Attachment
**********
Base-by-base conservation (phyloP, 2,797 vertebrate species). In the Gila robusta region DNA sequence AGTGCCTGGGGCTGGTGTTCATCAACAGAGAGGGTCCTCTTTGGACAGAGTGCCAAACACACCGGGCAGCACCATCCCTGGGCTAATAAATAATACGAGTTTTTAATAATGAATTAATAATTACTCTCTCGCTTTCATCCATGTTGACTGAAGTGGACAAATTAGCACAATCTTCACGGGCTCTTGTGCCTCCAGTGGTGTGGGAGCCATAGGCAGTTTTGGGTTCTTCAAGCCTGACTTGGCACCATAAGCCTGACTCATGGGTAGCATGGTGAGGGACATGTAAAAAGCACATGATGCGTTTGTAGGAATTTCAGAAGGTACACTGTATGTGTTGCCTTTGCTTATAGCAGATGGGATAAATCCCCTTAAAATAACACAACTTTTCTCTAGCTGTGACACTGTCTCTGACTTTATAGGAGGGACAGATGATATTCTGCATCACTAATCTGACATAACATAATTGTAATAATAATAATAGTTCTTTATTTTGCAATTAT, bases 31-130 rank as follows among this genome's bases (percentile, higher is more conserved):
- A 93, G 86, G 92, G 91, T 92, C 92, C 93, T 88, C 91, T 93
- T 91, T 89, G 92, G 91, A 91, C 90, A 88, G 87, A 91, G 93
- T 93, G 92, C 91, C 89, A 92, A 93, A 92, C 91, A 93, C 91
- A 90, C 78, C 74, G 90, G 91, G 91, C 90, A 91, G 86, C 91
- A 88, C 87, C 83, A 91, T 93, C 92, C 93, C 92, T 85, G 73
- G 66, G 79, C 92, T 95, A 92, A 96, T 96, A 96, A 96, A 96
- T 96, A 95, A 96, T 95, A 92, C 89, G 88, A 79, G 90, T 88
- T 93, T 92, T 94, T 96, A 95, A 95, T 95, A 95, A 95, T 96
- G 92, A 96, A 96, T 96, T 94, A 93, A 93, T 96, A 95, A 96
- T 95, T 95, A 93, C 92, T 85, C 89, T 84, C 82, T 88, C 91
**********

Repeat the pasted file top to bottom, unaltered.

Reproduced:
Base-by-base conservation (phyloP, 2,797 vertebrate species). In the Gila robusta region DNA sequence AGTGCCTGGGGCTGGTGTTCATCAACAGAGAGGGTCCTCTTTGGACAGAGTGCCAAACACACCGGGCAGCACCATCCCTGGGCTAATAAATAATACGAGTTTTTAATAATGAATTAATAATTACTCTCTCGCTTTCATCCATGTTGACTGAAGTGGACAAATTAGCACAATCTTCACGGGCTCTTGTGCCTCCAGTGGTGTGGGAGCCATAGGCAGTTTTGGGTTCTTCAAGCCTGACTTGGCACCATAAGCCTGACTCATGGGTAGCATGGTGAGGGACATGTAAAAAGCACATGATGCGTTTGTAGGAATTTCAGAAGGTACACTGTATGTGTTGCCTTTGCTTATAGCAGATGGGATAAATCCCCTTAAAATAACACAACTTTTCTCTAGCTGTGACACTGTCTCTGACTTTATAGGAGGGACAGATGATATTCTGCATCACTAATCTGACATAACATAATTGTAATAATAATAATAGTTCTTTATTTTGCAATTAT, bases 31-130 rank as follows among this genome's bases (percentile, higher is more conserved):
- A 93, G 86, G 92, G 91, T 92, C 92, C 93, T 88, C 91, T 93
- T 91, T 89, G 92, G 91, A 91, C 90, A 88, G 87, A 91, G 93
- T 93, G 92, C 91, C 89, A 92, A 93, A 92, C 91, A 93, C 91
- A 90, C 78, C 74, G 90, G 91, G 91, C 90, A 91, G 86, C 91
- A 88, C 87, C 83, A 91, T 93, C 92, C 93, C 92, T 85, G 73
- G 66, G 79, C 92, T 95, A 92, A 96, T 96, A 96, A 96, A 96
- T 96, A 95, A 96, T 95, A 92, C 89, G 88, A 79, G 90, T 88
- T 93, T 92, T 94, T 96, A 95, A 95, T 95, A 95, A 95, T 96
- G 92, A 96, A 96, T 96, T 94, A 93, A 93, T 96, A 95, A 96
- T 95, T 95, A 93, C 92, T 85, C 89, T 84, C 82, T 88, C 91